#85 – Getting Banned and Re-Instated By Amazon Associates

What you will learn

  • How to make sure you don't miss Amazon warning emails
  • How to avoid a warning in the first place
  • How to react if you do get a warning from Amazon
  • What you should do with pricing, images and links to avoid breaching the ToS.

In the last two weeks, a fire in an apartment block in Dubai is the second scariest thing to happen to the Authority Hacker team (don’t worry, no damage done).

So, I suppose you are wondering what the scariest thing was?

An email…

…From Amazon.

In this special postcast, Gael, Mark and Perrin will be talking about our run-in with Amazon Associates and how we came out the other end alive and kicking. This postcast accompanies Perrin’s Ultimate Guide to Amazon Associates.

We will also touch on a special case from the AH Pro community where one of our members was banned by Amazon. This wasn’t the end of the story, however. After analysing the issues and communication openly with Amazon, the member was pretty quickly unbanned and able to make money from Amazon again.

What Did The Email Say?

So, as you can probably tell by now, we freaked out a bit.

But, then we took a deep breath and tried to approach the problem with clear heads.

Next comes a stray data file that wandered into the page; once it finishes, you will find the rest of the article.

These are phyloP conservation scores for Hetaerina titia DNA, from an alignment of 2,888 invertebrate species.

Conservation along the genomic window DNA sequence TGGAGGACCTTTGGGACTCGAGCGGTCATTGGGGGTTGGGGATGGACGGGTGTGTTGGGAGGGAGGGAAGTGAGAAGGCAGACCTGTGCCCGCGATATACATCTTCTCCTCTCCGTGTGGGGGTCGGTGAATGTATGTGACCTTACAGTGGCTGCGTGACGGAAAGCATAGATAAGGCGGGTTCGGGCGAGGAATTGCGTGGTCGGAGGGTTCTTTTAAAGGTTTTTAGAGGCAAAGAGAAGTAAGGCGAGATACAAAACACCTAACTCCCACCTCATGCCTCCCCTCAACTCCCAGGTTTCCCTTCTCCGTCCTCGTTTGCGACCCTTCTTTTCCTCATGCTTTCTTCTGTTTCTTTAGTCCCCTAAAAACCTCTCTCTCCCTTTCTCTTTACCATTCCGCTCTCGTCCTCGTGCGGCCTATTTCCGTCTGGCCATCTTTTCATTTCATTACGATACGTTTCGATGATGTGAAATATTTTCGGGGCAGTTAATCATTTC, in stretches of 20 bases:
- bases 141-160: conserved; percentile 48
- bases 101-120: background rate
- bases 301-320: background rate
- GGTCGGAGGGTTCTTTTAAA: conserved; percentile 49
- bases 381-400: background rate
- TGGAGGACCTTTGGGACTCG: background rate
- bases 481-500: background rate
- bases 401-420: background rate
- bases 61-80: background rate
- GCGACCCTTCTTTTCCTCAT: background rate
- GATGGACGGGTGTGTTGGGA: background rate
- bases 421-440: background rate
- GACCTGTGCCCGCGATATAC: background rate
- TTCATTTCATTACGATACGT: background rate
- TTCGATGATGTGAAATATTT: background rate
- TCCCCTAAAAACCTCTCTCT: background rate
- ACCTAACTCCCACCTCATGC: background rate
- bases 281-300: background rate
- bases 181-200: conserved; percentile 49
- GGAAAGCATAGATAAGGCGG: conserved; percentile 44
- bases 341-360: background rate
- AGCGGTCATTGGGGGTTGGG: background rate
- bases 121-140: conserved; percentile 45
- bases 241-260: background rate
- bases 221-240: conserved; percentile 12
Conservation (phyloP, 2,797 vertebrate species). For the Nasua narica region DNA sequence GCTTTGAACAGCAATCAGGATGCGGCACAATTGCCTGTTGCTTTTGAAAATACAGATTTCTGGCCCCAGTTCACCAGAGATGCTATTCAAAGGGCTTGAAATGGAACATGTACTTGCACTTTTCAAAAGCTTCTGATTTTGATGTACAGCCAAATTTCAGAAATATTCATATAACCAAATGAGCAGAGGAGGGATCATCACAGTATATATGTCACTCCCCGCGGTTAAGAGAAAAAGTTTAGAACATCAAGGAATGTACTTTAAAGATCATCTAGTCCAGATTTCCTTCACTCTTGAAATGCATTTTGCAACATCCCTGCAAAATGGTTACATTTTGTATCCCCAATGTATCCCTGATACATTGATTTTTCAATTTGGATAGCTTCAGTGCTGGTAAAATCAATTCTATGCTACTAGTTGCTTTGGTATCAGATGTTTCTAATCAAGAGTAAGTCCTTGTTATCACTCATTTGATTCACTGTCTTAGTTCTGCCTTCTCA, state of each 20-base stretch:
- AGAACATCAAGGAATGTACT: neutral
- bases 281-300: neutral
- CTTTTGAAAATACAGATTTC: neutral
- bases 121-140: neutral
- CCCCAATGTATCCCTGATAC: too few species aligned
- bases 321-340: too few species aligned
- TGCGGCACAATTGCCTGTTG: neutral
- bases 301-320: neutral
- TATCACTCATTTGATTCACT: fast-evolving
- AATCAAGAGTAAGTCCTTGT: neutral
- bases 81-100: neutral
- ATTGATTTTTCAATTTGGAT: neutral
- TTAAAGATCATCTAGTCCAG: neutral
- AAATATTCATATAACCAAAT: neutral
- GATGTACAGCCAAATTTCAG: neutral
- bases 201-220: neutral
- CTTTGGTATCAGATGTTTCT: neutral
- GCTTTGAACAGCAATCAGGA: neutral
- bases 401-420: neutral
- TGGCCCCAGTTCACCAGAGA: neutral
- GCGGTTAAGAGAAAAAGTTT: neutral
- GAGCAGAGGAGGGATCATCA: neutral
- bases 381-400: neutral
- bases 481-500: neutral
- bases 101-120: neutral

Here’s what the email actually said:

Hello from the Amazon Associates Program,

While reviewing your account, we have been unable to verify that the means through which you are referring customers to the Amazon Site are in compliance with the terms of the Associates Program Operating Agreement. Therefore, we request that you provide us with a detailed description of the methods you are using to refer customers to the Amazon Site in accordance with the Operating Agreement, which states: You must provide us with any information that we request to verify your compliance with this Operating Agreement.

The description you send should include, for example, identification of the websites on which your banner ads are posted, advertising services you are using, screenshots of your Site’s analytics tools that show your Site traffic and its sources, the keywords you are using to drive referrals, any plugins or browser add-ons you use, live links to your Sites, a sequence of links that allows us to duplicate the clicks the majority of your customers make to get to the Amazon Site via your special links, and any other information that would be relevant to confirming the your compliance with the Operating Agreement, which can be found here: https://affiliate-program.amazon.com/gp/associates/agreement.